Reduced-Intensity Chemoradiotherapy for HPV-Associated Oropharyngeal Cancer
Posted: Monday, November 4, 2019
De-intensified chemoradiotherapy may improve clinical outcomes among patients with human papillomavirus (HPV)-associated oropharyngeal squamous cell carcinoma, according to a report published in the Journal of Clinical Oncology. Bhishamjit S. Chera, MD, of the University of North Carolina, Chapel Hill, and colleagues concluded that neither routine surgery nor neoadjuvant chemotherapy is necessary for favorable results with this treatment approach.
The phase II trial included 114 patients with HPV-associated oropharyngeal squamous cell carcinoma. Overall, 80% of the patient population had 10 or fewer tobacco pack-years. Treatment was limited to 60-Gy intensity-modulated radiotherapy with concurrent low-dose cisplatin.
After a median follow-up of 31.8 months, the post-treatment CT complete response rate was 93% at the primary site and 80% in the neck. Of the 11 patients who underwent neck dissection, all remained alive without evidence of disease at the time of analysis; however, 4 patients had pathologic residual disease. The rates of 2-year distant metastasis–free survival, progression-free survival, and overall survival were 91%, 86%, and 95%, respectively. The 2-year locoregional control rate was 95%.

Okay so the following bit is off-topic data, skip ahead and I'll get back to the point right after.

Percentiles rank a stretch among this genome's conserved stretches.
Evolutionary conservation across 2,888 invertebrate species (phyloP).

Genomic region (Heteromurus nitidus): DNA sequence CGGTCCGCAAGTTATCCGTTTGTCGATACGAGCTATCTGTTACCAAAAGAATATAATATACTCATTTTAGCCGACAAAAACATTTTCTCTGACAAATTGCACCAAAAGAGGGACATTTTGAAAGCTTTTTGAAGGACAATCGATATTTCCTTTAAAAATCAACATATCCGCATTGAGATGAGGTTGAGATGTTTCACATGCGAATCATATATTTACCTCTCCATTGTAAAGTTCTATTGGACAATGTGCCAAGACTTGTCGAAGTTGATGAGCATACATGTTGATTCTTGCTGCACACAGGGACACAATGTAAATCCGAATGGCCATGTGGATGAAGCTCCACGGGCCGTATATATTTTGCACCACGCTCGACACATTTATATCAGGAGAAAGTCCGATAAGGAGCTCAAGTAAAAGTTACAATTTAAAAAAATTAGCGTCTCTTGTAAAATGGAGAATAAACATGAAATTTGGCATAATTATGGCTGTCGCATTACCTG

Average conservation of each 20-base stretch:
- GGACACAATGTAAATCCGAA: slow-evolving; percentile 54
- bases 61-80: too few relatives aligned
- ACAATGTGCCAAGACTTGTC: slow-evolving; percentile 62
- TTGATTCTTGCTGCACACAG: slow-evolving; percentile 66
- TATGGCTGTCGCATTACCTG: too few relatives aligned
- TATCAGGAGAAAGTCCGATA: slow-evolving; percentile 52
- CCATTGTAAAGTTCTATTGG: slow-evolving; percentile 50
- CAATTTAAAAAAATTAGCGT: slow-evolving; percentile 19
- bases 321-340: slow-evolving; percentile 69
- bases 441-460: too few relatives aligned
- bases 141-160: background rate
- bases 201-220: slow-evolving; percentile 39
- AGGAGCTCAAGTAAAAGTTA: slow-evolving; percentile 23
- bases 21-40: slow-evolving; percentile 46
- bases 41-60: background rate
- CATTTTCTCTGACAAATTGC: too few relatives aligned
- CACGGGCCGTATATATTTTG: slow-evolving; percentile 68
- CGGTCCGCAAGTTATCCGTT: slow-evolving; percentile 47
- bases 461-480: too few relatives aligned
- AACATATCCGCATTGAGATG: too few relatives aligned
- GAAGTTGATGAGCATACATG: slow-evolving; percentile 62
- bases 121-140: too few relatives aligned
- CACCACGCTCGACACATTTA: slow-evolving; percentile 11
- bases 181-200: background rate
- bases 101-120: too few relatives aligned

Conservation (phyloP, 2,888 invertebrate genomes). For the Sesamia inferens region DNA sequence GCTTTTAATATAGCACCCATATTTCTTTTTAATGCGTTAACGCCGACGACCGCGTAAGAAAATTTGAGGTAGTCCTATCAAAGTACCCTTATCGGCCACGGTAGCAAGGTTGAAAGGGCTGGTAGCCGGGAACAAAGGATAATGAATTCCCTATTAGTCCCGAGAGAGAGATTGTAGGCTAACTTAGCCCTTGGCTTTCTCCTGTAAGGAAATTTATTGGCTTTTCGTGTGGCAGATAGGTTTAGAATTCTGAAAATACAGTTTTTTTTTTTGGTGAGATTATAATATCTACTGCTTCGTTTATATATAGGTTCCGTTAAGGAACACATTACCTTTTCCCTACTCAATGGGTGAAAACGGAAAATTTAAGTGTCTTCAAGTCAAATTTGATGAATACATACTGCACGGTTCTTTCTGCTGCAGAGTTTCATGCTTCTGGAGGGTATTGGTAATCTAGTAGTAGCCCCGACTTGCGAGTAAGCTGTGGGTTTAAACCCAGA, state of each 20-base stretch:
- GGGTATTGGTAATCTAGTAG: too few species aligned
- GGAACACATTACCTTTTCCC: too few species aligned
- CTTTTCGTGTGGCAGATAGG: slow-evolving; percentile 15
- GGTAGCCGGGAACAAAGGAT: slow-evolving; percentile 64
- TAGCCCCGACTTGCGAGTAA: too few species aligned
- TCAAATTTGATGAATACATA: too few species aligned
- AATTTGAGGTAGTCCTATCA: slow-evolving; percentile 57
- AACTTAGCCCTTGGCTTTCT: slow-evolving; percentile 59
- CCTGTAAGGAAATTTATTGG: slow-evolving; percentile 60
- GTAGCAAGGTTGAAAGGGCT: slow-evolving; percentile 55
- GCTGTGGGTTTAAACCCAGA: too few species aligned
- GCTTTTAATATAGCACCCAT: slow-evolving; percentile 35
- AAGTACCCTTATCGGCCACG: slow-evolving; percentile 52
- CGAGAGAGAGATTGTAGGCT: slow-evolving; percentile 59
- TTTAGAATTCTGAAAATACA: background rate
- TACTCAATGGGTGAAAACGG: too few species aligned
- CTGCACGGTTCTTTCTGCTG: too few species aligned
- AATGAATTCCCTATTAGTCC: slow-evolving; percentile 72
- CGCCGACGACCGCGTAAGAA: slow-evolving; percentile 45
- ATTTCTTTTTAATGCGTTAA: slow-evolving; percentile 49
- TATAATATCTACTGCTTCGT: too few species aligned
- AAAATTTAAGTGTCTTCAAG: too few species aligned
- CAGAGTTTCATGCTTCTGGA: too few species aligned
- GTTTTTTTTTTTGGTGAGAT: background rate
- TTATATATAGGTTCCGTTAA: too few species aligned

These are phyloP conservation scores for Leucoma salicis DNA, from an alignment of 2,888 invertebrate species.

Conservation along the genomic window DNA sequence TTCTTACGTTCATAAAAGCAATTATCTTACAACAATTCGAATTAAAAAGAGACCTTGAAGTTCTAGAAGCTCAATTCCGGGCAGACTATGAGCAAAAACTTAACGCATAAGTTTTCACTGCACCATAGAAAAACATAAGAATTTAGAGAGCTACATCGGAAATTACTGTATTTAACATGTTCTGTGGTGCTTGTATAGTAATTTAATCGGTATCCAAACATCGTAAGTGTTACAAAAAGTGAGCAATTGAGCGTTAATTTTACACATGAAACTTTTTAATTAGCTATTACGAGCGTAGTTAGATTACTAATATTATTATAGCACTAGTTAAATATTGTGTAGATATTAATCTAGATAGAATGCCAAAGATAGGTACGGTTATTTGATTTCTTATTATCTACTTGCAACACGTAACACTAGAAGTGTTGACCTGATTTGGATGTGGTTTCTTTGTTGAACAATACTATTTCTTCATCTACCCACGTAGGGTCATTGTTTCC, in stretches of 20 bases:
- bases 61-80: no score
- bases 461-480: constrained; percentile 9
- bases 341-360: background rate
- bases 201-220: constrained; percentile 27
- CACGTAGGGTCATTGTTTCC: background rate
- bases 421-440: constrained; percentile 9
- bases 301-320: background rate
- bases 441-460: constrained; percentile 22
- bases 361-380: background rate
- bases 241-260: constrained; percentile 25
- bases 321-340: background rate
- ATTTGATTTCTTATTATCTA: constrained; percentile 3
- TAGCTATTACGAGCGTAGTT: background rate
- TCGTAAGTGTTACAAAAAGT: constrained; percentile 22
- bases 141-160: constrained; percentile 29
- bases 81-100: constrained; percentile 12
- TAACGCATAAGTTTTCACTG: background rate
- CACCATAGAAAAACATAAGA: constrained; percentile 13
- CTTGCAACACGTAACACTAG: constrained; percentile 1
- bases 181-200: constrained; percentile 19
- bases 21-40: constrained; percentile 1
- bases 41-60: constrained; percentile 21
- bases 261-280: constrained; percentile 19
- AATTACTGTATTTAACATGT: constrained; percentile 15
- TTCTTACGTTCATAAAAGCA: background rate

The most common acute adverse events of grade 3 or higher were mucositis (33%), decreased appetite (25%), dysphagia (21%), and pain (12%). Patient-reported adverse events that were severe and very severe included xerostomia (60%), decreased appetite (59%), dysphagia (50%), and pain (45%). About one-third of patients required a feeding tube for a median of 10.5 weeks, and one patient died of neutropenic sepsis. There were no grade 3 or higher clinician-reported late adverse events.
“Additional efforts are warranted to evaluate novel biomarkers to better optimize the selection of patients for de-intensification,” the authors concluded.
Disclosure: For full disclosures of the study authors, visit ascopubs.org.